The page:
Bernard’s Discrimination Model of Supervision is a versatile model for supervising clinicians with varied theoretical stances (Bernard & Goodyear, 1992).   This style of clinical supervision discriminates between three different skill areas of clinical work:

- Intervention / Process: The therapeutic interaction, communication, and therapeutic relationship.
- Conceptualization: The case formulation and theoretical understanding of the client’s needs and next steps.
- Personalization: The use of self, awareness of counter-transference, and ability to be present and non-defensive in sessions.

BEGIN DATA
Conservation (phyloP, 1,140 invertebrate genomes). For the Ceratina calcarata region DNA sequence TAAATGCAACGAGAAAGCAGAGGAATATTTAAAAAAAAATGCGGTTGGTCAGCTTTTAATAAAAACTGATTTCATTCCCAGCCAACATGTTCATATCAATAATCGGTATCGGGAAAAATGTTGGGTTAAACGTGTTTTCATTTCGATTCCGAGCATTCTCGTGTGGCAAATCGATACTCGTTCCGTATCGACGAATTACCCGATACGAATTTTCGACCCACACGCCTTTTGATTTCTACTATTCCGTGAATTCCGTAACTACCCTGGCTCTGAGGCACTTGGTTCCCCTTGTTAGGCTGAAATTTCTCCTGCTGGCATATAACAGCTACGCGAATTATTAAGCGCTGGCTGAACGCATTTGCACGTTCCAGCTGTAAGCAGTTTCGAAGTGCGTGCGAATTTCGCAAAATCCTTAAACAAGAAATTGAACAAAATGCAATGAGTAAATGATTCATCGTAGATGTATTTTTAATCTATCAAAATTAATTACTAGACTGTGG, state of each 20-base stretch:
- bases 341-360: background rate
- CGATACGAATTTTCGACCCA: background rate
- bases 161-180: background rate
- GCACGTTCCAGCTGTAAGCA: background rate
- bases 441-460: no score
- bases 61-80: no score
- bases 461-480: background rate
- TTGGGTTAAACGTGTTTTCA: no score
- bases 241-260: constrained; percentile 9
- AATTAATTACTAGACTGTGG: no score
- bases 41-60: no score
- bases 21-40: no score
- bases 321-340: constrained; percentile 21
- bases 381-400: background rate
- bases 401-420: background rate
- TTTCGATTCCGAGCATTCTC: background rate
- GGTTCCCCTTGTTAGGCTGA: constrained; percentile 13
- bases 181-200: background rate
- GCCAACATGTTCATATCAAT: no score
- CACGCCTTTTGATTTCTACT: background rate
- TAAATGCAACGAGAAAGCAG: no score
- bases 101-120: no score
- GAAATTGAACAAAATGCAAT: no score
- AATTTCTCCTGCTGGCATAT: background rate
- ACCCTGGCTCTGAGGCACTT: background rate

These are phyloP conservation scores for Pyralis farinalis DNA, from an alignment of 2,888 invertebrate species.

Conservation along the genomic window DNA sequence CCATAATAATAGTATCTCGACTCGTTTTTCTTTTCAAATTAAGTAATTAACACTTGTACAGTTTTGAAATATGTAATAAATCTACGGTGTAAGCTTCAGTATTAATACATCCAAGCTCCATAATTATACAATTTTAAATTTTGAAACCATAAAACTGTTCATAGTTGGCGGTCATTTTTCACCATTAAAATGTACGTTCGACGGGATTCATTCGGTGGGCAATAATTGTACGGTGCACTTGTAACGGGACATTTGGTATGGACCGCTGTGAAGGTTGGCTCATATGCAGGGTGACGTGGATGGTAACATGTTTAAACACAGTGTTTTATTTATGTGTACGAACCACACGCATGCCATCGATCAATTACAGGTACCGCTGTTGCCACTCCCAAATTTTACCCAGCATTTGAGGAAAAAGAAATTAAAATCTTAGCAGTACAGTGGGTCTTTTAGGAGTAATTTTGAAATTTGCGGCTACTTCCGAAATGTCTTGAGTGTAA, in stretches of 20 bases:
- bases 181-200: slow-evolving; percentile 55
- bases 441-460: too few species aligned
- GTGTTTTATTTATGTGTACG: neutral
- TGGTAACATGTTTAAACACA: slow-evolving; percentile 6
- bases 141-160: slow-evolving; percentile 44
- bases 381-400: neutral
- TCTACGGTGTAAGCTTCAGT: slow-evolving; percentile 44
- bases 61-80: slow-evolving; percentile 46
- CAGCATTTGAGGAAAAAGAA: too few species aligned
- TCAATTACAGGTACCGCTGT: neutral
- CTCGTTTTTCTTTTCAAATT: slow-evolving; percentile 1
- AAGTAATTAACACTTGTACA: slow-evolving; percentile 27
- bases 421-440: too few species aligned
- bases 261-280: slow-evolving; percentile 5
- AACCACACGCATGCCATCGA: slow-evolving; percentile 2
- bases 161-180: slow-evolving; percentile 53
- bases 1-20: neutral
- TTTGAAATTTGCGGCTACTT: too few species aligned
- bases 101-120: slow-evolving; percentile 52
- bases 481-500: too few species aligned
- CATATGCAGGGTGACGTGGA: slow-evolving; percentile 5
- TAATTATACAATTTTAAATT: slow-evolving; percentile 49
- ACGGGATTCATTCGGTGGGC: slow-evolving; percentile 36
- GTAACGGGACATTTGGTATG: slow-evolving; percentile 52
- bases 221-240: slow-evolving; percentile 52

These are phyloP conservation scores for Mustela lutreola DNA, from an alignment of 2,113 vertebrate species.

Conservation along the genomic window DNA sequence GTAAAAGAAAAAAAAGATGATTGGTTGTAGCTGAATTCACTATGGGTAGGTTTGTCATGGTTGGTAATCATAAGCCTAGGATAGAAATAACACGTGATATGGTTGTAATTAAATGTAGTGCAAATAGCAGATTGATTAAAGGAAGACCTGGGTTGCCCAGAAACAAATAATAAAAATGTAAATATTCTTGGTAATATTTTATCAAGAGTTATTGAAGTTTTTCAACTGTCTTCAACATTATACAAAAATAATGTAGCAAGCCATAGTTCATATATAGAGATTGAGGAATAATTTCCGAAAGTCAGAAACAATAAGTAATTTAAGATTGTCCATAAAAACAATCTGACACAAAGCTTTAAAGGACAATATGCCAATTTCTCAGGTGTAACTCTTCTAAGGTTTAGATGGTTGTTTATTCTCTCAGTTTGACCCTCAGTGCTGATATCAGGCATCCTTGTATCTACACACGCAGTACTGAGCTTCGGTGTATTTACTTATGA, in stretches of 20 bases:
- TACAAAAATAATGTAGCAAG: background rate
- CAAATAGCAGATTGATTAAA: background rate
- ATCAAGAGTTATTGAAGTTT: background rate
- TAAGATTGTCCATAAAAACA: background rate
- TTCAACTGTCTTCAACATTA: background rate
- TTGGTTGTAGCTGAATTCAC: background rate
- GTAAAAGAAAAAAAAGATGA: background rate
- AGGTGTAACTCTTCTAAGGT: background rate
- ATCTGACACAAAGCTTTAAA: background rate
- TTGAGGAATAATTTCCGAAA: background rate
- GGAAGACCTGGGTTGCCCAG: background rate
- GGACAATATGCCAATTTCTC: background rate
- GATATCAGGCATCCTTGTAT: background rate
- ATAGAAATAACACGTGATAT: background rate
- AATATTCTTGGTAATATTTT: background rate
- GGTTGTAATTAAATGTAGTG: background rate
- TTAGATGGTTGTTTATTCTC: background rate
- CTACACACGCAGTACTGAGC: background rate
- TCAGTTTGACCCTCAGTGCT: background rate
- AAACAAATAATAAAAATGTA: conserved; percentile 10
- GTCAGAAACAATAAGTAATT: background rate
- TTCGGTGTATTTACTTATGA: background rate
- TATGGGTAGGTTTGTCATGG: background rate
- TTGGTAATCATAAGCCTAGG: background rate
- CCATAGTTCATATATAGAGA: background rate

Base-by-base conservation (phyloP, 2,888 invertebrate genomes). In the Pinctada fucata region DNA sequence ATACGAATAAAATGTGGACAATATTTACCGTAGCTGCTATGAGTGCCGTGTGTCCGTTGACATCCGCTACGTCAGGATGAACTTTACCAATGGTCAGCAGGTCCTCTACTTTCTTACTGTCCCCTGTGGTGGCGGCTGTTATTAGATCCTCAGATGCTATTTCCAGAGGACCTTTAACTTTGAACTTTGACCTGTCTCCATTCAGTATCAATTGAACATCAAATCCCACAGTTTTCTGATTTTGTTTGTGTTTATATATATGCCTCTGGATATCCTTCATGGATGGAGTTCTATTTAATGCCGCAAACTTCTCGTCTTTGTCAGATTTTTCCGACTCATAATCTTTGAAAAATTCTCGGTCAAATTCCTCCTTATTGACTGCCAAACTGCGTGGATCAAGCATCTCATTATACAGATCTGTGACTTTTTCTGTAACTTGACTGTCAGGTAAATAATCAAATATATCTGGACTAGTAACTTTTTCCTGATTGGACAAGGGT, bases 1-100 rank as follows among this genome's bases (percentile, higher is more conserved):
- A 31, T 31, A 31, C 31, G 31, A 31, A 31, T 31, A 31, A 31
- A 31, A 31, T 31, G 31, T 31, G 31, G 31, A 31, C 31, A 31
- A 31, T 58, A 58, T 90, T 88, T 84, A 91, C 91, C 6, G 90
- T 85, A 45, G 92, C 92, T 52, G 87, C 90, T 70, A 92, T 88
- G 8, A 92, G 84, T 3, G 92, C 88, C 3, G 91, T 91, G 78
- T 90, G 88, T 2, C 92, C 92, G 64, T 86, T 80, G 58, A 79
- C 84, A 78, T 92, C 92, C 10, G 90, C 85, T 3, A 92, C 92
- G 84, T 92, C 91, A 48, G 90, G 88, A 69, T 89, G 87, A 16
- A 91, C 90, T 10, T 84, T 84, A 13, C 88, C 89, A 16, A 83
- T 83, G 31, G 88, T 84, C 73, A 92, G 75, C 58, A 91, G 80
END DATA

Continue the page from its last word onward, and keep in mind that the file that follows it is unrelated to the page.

In Bernard's Model, the supervisor can utilize three different approaches to address the the skill areas:  
- Teacher: Providing education or directing clinician to expand knowledge base.
- Counselor: Guiding clinician to gain awareness of hidden processes occurring.
- Consultant: Providing support and collaboration as a colleague.
A supervisor would select an approach based on the specific need of the clinician at that moment.  This style supports and fosters the varied development within a clinician's skill set.   

As it is for most supervisory models, the working relationship is a key element to ensuring collaborative and supportive supervision.  

Reference
Bernard, J.M., Goodyear, R.K. (1992). Fundamentals of clinical supervision. Boston, MA: Allyn & Bacon.